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Showing posts from April, 2013

Clybourne Park

Sometimes you see a show that just makes your mind hum for days. Clybourne Park, on stage now at the Phoenix Theatre, is one of those rare shows. The Pulitzer-Prize-winning play is a continuation of Lorraine Hansberry's classic “A Raisin in the Sun.” Her play tells the story of an African-American family that has the opportunity to move into all-white neighborhood in a nicer part of town. It was ground-breaking and controversial when it was first published and performed in 1959.
Clybourne Park continues that story; its first act introduces us to Bev and Russ, the white family in the process of selling their home to the family featured in Raisin in the Sun. Bev is a ‘50s housewife overflowing with false cheerfulness. Her husband finds himself withdrawing from society after they tragically lose their son. Their neighbors are in a tizzy when they discover a “colored” family will be moving in and everyone’s true feelings on the subject come out.

The second act picks up 50 years later wh…

A Midsummer Night’s Dream

Flowers are beginning to bloom and love is in the air. The Indiana Repertory Theatre is closing its season with the classic comedy A Midsummer Night’s Dream. Young lovers’ blossoming relationships run amiss when they cross paths with a forest full of fairies led by the warring King and Queen of the fairies, regally played by Ryan Artzberger and Jennifer Johansen respectively.

This production shows us the well-known story of A Midsummer Night’s Dream seen as a dream of a young boy. I must say that if it is all happening inside his head then he’s got a pretty advance view of romantic drama. It’s a unique twist on the play, and garnered easy laughs from the audience. The show embraces the silliness of the situation with physical comedy and features a Puck that is a bit more goofy than clever, but it works as seen through the eyes of a child.  

Nick Bottom, played by Henry Woronicz, is the perfect fool. His inflated sense of his own talent makes his transformation into an ass (literally) an…

IRT Announces 2013/2014 Season

The Indiana Repertory Theatre has announced its season for 2013/2014. There is a great mix of shows. To buy tickets or find out more information visit their site here.

The Crucible – SEPTEMBER 17 - OCTOBER 13 It's the American classic of fear and unchecked accusation. Written as an allegory of early 50s McCarthyism, Miller’s dramatization of the Salem witch trials of 1692 has continued to resonate with generations since.
An Iliad – OCTOBER 16 - NOVEMBER 16 Homer’s saga of the Trojan War brought to life by a lone poet telling tales of human loss and folly, connecting it to our era with searing images and words of wars and bloodshed.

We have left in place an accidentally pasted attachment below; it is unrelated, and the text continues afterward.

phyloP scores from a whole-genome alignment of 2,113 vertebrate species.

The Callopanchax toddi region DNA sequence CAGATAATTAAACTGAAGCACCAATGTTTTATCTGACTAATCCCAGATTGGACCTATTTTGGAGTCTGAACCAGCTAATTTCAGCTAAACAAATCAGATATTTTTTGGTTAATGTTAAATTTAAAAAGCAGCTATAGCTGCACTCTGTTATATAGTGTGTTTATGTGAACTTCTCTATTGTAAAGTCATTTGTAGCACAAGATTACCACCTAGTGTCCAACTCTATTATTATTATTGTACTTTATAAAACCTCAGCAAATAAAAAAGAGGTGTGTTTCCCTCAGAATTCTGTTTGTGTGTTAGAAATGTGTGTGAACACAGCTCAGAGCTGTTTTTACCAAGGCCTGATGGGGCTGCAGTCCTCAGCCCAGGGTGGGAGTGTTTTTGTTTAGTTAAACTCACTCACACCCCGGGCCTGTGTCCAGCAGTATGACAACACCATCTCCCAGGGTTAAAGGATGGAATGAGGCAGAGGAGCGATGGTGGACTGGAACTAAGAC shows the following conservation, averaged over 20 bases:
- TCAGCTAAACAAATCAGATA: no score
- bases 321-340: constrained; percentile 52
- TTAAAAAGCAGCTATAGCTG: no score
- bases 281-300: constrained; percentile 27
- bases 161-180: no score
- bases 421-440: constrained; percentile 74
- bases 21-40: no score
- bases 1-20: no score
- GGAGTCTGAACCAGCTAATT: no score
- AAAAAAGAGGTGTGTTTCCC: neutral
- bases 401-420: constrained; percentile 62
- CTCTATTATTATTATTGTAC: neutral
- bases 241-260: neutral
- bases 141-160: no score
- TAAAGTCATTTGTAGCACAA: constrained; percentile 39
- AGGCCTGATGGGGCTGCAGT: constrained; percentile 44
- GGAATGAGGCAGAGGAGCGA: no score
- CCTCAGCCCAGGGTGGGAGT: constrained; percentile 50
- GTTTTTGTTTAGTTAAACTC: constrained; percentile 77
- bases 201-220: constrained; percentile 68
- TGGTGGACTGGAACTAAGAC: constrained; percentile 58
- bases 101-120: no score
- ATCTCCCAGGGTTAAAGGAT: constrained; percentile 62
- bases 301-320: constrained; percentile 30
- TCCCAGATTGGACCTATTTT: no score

A Christmas Carol – NOVEMBER 16 - DECEMBER 24 The beloved classic returns.
And Then They Came for Me  – JANUARY 17 - FEBRUARY 23 Eva Schloss and Ed Silverberg, friends of Anne Frank, were caught up in the nightmare of the Holocaust but lived to tell of lives spent in hiding and the horrors of the concentration camps. James Still's most-produced play combin…

American Idiot

American Idiot, based on the Green Day album of the same name, bursts onto the stage with a flurry of lights and blasting guitars. Sex, drugs and rock and roll, this show has all three in spades. If that trio is not your cup of tea then this one probably isn’t for you.
The plot revolves around three friends who find their lives pulling them in very different directions. The musical, a flurry of angst and head-banging with no intermission, is packed with discontent 20-somethings pretending to be tougher than they are. The set is a dirty warehouse with movable scaffolding and a live band on the stage. The back wall is covered with three dozen television screens.  


The females in the cast, especially Kennedy Caughell and Alyssa DiPalma, are incredibly talented and almost underutilized. They shine in numbers like “Dearly Beloved” and “21 Guns” and then fade to the background as we focus in on the guys’ issues.  
The production is incredibly dependant upon gimmicks. From a Peter Pan-style num…

Menopause The Musical

Menopause the Musical is exactly what one might expect. The Beef & Boards debut is a cheeky, fun look at “The Change” set to song. Any woman who can identify with the experience is sure to love the show.
Four very different women cross paths in Bloomingdales department store. Despite their differences they have an automatic sense of camaraderie because of the one thing they have in common: menopause! Unlike most Beef & Boards shows, there is no intermission. The musical is a brisk 90 minutes. 

The songs are parodies of familiar classics from the 1960s. The songs poke fun at the systems of menopause. From the night sweats to hot flashes, memory loss to mood swings, the reworded versions of “California Girls” and “The Lion Sleeps Tonight” are a playful look at the challenges of Menopause.
The set has art deco-style dressing room doors lining the back, allowing for quick entrances and exits. Over the course of one day in the mall the women commiserate and encourage each other to mak…